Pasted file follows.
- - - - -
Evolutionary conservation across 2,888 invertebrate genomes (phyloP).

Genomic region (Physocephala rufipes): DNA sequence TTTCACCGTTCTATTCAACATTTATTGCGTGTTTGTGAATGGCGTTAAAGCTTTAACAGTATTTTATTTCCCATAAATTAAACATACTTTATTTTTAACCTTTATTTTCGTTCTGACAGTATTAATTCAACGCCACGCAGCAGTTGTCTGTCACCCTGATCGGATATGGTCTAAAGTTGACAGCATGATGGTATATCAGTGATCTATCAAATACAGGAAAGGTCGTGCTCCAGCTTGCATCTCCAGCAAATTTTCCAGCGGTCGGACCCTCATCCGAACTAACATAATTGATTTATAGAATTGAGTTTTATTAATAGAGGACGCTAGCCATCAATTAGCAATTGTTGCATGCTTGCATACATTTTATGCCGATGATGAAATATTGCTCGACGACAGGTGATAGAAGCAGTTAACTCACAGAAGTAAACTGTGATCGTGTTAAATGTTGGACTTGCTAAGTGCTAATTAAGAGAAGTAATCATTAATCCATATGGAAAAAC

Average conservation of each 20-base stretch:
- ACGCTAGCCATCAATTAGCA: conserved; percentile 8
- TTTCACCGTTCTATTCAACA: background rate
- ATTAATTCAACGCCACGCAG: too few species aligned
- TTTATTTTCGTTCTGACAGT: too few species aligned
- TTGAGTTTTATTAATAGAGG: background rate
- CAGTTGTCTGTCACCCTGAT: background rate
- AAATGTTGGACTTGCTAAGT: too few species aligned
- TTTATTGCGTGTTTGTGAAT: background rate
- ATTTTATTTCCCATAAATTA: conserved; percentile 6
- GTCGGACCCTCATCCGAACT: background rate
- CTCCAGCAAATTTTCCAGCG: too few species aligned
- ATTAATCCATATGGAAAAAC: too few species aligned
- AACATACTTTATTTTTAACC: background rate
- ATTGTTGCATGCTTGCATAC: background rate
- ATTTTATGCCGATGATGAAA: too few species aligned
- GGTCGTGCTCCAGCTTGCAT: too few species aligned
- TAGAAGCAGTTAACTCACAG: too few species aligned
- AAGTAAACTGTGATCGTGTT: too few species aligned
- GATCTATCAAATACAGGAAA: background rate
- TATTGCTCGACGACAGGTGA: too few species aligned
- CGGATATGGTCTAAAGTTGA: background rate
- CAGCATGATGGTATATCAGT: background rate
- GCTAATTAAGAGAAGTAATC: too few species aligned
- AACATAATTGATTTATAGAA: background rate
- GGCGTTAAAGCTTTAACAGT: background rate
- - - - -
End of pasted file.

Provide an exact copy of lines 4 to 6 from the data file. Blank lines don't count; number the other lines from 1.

- ACGCTAGCCATCAATTAGCA: conserved; percentile 8
- TTTCACCGTTCTATTCAACA: background rate
- ATTAATTCAACGCCACGCAG: too few species aligned